The Lazy Jewish Queer’s Guide to Rainbow Hamantaschen for Purim

all photos by Ari Gofman

Happy Purim!

Purim is a celebration: the traditional holiday involves retelling the Book of Esther, dressing in costume, getting so drunk that you can’t tell Mordechai from Haman (one of the heroes and one of the villains, respectively), and eating hamantaschen.

Purim, as far as Jewish holidays go, is extremely queer. The costumes people wear on Purim are a celebration of gender fuckery; even many observant Jews who otherwise dress strictly in the gender binary will cross dress for this holiday. For me personally, performing last year in a Purim Spiel (play) was the first time I intentionally dressed as a man while exploring my changing gender presentation. It felt like an opportunity to push my boundaries in public and to play a role without feeling like anyone expected me to know what I wanted to do with gender. This year, it was an excuse to finally buy a suit for my now openly-genderqueer self. In the spirit of gender fuckery, let’s make our Purim hamantaschen look as queer and delightful as our beautiful selves.

Autostraddle posted a delicious vegan hamantaschen recipe a few years ago, so this time I’m bringing you a recipe with conventional dough (both homemade and quick options) and rainbow sprinkle filling!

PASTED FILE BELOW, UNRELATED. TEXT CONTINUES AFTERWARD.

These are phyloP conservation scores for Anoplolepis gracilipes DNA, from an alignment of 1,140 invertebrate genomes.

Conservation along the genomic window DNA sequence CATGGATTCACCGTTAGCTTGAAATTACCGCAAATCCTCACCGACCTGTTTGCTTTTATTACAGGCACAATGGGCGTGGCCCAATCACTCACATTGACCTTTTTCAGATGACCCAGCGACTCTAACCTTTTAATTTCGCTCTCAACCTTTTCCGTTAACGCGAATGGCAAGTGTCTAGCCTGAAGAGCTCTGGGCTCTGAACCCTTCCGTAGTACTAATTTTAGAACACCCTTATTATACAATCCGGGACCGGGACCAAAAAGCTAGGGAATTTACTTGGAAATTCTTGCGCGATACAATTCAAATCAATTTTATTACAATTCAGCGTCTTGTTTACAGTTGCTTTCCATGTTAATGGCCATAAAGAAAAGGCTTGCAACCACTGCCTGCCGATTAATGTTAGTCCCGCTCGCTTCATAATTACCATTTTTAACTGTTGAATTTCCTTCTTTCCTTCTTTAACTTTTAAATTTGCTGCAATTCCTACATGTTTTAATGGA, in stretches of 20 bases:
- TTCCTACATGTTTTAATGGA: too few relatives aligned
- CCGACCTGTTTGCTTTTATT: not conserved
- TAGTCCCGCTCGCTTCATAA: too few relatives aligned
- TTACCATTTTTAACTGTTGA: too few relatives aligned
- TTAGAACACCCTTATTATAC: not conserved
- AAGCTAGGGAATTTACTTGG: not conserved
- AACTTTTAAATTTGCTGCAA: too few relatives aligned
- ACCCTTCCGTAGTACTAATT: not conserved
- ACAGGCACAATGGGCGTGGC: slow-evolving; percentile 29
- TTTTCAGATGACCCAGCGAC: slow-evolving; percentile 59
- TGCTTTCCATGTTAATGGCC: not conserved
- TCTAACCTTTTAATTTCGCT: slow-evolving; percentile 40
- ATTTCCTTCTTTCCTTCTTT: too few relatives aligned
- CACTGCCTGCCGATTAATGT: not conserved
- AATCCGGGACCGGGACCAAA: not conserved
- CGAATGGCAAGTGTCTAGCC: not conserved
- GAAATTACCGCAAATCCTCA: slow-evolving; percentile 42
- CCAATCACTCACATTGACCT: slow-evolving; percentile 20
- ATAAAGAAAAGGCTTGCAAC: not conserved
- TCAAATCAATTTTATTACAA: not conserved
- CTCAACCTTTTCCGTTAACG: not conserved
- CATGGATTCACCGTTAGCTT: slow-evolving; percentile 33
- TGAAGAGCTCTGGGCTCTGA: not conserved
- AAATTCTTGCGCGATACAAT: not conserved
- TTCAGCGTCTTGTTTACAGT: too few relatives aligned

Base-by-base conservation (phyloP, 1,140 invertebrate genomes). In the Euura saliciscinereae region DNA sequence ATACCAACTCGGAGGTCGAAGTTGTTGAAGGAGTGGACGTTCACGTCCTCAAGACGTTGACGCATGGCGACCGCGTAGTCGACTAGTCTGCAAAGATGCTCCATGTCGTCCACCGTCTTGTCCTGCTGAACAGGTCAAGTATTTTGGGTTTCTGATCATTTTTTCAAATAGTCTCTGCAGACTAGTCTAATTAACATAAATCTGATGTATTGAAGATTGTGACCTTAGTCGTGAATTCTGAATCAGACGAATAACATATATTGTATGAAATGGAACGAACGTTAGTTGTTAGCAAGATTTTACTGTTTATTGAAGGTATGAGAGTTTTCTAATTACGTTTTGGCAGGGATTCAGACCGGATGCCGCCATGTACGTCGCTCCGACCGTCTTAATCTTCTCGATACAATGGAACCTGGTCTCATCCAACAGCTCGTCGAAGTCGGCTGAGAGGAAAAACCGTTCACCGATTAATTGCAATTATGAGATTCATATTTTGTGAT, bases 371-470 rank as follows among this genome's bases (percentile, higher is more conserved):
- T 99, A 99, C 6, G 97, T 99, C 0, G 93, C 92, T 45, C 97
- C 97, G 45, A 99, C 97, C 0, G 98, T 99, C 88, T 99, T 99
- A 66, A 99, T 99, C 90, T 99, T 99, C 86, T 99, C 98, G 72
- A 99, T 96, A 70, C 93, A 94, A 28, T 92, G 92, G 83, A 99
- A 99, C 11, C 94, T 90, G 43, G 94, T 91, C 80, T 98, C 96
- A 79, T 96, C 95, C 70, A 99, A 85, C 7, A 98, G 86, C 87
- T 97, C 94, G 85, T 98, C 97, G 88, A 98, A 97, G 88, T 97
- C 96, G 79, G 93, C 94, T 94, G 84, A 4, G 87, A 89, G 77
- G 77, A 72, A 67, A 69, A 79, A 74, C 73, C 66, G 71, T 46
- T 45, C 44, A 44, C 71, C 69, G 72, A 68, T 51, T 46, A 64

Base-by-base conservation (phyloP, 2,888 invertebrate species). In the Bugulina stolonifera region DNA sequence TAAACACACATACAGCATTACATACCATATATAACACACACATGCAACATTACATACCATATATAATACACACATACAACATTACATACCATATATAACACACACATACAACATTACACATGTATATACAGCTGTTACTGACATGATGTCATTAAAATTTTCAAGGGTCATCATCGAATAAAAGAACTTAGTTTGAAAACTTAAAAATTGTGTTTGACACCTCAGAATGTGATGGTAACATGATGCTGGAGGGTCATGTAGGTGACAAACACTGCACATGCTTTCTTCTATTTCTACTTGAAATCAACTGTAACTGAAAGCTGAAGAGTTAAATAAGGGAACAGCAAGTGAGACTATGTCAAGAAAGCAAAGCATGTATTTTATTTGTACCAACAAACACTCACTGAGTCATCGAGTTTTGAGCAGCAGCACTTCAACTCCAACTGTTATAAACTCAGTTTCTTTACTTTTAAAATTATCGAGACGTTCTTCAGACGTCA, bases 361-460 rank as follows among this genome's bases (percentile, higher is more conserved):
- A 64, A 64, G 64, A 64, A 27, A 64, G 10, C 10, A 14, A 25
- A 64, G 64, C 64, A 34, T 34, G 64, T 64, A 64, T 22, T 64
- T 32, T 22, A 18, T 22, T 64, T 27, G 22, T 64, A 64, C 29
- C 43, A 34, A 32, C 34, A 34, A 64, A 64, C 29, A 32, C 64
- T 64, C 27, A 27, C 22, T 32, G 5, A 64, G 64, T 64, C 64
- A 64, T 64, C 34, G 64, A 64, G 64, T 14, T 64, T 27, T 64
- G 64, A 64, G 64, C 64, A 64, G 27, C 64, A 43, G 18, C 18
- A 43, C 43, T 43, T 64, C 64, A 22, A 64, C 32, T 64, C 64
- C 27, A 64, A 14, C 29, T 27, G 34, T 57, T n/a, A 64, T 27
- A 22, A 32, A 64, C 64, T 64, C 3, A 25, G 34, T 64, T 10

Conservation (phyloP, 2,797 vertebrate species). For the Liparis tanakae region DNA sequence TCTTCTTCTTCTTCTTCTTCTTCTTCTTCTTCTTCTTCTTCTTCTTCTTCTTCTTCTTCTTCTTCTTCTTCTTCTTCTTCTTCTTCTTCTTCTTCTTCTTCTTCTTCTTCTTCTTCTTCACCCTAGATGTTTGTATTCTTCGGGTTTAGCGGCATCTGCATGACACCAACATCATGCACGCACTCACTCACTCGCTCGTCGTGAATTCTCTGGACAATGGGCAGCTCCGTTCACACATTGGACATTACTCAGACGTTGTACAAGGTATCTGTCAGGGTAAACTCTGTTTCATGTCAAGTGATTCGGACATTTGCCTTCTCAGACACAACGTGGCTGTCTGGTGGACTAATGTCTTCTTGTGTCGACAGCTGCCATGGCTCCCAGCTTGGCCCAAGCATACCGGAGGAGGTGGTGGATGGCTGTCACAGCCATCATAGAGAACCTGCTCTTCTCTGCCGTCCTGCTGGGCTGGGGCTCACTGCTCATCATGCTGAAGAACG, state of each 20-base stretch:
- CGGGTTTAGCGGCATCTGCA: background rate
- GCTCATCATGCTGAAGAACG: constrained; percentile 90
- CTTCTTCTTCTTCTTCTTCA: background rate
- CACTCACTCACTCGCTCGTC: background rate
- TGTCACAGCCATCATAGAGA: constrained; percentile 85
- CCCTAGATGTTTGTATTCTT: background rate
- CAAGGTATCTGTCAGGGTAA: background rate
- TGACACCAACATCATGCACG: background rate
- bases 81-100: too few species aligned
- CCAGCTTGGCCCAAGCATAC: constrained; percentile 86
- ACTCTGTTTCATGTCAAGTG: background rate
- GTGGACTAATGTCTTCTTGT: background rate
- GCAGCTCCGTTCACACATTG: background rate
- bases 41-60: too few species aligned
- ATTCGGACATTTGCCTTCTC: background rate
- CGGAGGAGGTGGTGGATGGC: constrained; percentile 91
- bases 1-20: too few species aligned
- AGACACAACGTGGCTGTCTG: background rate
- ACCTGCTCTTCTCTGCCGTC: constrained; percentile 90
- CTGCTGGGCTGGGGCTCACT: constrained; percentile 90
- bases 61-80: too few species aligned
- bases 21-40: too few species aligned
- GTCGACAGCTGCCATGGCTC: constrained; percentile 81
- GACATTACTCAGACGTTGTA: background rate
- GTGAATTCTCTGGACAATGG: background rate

There is a beautiful recipe for rainbow hamantaschen floating around the internet, but having made rainbow cookies with a similar dough once, I knew I didn’t have time to go in that direction. Instead, we’re going to make a simple dough and use color in the filling. The rainbow effect will be in the whole group – Purim is a party, so we’ll make these for a crowd!

Ingredients & Instructions for Dough

There are a few options here, and like most hamantaschen, this recipe is mix-and-match. Feel free to adapt, improvise, and have fun!

Home Made

Feel free to use your favorite hamantaschen dough recipe; I suggest this recipe from Genius Kitchen for its good flavor and tendency to unfurl less than other recipes.

3⁄4 cup margarine or Earth Balance, softened
3⁄4 cup sugar
1 egg (or egg replacer if vegan)
1 tsp grated lemon or orange zest, or a squirt of lemon or juice
1 tsp vanilla
1⁄4 tsp salt
1 tsp water
2 1⁄4 cups flour

1. Cream margarine/Earth Balance in mixer bowl.

2. Add sugar and beat till fluffy.

3. Beat in egg, lemon/orange peel, and vanilla.

4. Add in flour and salt.

5. Beat in water a few drops at a time until dough starts to come away from sides of bowl.

6. Add sprinkles – more than you expect. I used about ⅓ cup.

7. Form into a disk.

8. Refrigerate for a few hours (at least one).

Lazy Queer’s Version

This option is new to me, suggested by my A-camp cabin-mate Maddy Jennewein, and is my new go-to for hamantaschen forevermore. All you do is lay out a pre-made rolled pie crust. Optional: to have a rainbow exterior, create a solid, even layer of sprinkles on your counter or on a cookie sheet and gently roll the crust out until the sprinkles are thoroughly adhered. The sprinkles will go on the outside (ie, sprinkle side down) when folding.

Ingredients & Instructions for Filling

1 7oz package marzipan/almond paste (or smaller if you can find it)
Food coloring